Hi, I would like to point out my experiences as a late twentys Aboriginal male, I consider myself a nice, hard working person who’s first priority is providing for my beautiful children and (aboriginal) wife, we both work full time, contribute to society in real meaningful ways and do nothing to warrant demonisation, although thats just what we both get, I walk into shops and hear “security check” far to often, I get abused while walking down the street and pulled over and serched by police even though I have never done anything wrong, and all of this while the mis informed public tell aboriginals if they work hard and blah blah blah we will be accepted, well thats all lies, I have watched my great grand parents, grand parents and parents (all still together) fight and sacrifice their wellbeing for bacis rights for thier children, it has affected me and now its starting to effect my children and I have realised we havent gain much at all, the days of blaiming the victims should be stopped, Aboriginal people have had a 100% failure rate of government policies under every government, if anyone is a failure it isnt Aborignal people, My family have been focusing on education for 4 generations (phds, masters, adv degrees) and it amounts to nothing if the people in power are not serious, I have become hesitant to trust People who continue to put pressure on Aborignial people to solve a problem that can be changed by our “so called leaders” if they want to, Im over the lies of “acceptance” as I have been shown many times over that I will never be accepted by white australia, the fact the UN can criticise Australia for its breaches of human rights and then get a seat at the table says Aboriginal people are on their own, as has been shown in the past, with a 2% population your vote counts for nothing, no political party promotes good Aborignial policy or trys to win our vote, Aborignals are used to harness the redneck vote as they significantly out number Aboriginal people, forget all the spin as voting amounts to nothing in regards to us, unless they need to whip up fear like howard over native title (straight out lies about people lossing their backyard), Aborignal people feel on their own, I feel on my own, we are a political tool thats allowed to be subject to human rights breaches, Im at a loss to understand the governments logic, I think a two party prefered politiccal system is backward, they both have the same policys and gives us no choice or chance, I as an Aborignal cant continue to be told its us when I have mountains of experience to see it for the dishonesty it is, P.S people like Noel pearson and Waren Mundine are for assimilation, Aborignal people dont see the benefit of cultural denigration and these people on TV and in the papers are not Aborignal leaders, they are paid advisors to government, the real Aboriginal leaders are on the ground figting for basic human rights, for no money, no storys in the paper or on TV and is at a great personal cost, they are the leaders, the ones in the media are solving nothing, just getting rich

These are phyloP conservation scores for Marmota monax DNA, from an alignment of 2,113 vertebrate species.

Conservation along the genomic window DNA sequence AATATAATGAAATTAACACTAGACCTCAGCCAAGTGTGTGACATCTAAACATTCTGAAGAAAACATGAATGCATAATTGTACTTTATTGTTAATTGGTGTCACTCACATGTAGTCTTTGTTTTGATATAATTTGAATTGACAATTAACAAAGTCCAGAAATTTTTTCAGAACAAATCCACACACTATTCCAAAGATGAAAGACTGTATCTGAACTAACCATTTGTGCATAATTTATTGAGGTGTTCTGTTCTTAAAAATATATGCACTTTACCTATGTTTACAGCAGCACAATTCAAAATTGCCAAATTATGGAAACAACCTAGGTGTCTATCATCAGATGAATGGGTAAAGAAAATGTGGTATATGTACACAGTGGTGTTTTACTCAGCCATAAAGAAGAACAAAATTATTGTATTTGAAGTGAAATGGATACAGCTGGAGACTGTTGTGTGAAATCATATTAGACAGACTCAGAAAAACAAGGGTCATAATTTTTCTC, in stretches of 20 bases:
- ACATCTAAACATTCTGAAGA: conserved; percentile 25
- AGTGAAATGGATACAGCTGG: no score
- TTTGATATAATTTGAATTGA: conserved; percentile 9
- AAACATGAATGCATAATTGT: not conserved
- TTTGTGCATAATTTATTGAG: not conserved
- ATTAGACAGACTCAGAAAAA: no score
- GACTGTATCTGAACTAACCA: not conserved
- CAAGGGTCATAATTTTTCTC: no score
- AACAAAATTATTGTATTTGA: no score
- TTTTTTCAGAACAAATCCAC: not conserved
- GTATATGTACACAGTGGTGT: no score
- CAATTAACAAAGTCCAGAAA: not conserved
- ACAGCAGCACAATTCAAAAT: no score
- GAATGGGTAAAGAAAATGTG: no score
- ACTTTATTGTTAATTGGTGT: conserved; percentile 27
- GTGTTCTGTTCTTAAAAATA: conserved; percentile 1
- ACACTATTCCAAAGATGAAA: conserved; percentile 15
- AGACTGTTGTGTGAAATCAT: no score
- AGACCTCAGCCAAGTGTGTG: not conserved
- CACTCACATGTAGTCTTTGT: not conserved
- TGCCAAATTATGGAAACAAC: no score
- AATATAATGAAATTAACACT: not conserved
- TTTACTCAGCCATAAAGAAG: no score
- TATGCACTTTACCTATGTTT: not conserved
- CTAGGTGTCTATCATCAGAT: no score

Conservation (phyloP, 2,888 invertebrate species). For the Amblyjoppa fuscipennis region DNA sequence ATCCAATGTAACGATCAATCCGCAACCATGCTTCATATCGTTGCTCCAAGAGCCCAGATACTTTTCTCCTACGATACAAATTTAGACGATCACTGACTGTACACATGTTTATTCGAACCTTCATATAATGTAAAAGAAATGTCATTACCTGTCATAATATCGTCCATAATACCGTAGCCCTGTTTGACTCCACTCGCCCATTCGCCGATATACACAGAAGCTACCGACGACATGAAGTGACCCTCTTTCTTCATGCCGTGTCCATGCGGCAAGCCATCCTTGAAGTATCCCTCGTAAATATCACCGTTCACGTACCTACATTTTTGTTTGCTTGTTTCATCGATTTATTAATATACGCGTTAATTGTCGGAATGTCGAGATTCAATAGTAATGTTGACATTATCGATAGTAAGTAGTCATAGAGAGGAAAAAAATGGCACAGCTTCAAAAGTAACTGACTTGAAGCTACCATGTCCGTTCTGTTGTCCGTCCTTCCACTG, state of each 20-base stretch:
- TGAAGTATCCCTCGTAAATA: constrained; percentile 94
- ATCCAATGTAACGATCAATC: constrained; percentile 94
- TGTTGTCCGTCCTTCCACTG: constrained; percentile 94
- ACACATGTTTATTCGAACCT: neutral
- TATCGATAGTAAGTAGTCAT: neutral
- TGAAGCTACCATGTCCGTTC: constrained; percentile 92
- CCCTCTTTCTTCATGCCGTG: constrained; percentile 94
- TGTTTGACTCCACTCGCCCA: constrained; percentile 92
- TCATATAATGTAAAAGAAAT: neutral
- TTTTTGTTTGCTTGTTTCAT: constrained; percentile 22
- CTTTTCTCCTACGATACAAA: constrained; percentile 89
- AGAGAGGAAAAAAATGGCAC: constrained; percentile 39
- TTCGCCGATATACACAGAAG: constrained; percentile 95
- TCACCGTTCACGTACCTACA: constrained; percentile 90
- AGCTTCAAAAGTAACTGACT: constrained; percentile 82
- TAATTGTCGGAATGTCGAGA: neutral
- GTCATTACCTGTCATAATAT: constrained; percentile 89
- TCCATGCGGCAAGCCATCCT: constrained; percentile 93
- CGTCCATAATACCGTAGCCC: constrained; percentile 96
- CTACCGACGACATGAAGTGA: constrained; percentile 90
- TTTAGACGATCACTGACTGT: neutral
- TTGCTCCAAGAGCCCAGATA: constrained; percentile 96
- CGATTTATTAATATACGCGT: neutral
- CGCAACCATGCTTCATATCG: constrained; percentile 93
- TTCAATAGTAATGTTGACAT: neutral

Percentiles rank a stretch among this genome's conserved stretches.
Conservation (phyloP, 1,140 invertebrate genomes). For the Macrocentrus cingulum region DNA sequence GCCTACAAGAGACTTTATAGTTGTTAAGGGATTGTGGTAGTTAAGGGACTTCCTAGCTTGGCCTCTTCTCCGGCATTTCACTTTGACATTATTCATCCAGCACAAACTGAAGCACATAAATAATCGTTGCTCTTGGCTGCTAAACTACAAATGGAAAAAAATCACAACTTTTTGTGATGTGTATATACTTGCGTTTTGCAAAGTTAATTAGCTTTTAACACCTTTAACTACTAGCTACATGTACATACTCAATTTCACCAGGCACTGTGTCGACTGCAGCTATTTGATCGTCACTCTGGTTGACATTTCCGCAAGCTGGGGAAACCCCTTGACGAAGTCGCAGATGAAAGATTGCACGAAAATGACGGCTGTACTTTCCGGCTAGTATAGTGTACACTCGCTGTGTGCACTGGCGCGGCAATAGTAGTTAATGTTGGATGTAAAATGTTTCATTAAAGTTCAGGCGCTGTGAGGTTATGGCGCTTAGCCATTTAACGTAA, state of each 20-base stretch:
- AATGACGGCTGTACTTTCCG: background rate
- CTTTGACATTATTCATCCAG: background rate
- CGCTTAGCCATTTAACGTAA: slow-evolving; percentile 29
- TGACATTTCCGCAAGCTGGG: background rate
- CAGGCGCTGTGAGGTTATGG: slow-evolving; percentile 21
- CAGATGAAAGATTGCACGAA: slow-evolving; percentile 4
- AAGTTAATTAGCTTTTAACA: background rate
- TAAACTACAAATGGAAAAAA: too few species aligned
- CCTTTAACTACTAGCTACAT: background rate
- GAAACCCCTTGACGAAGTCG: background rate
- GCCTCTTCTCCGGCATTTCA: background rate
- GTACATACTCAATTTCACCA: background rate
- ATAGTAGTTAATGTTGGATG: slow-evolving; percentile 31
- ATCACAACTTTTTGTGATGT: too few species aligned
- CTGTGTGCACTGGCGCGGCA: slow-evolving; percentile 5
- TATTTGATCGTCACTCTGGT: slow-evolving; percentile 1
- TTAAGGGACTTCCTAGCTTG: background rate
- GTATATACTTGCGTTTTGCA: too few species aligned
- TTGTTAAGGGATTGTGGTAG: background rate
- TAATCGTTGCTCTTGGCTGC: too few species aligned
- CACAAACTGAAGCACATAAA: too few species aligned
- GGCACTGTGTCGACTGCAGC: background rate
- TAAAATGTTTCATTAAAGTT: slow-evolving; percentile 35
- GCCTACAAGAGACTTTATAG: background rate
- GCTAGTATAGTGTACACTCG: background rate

• donaitkin says:


      I feel for you and your family, and I agree with you that all the policies that have been tried in the past have been much less than successful — other than education. But, as you say, there have to be the right jobs after education, or it counts for nothing.

      Do you have a suggestion? Is there a policy or a way forward that you feel ought to be given a try? Put it forward here, and I’ll build a post around it, if I can!

  • Peter Warwick says:

    Don, would appreciate an essay of your finest on why and how causes and issues transmogrify into “Industries”. I can think of The Aboriginal Industry, the Foreign Aid Industry, The Sexual Abuse Industry and many more. Often the originating cause or issue gets lost in the mists when the Industrialists get hold of it.

    Google: “Why I burned my ‘Proof of Aboriginality’.

  • donaitkin says:


    I’ll add it to the list!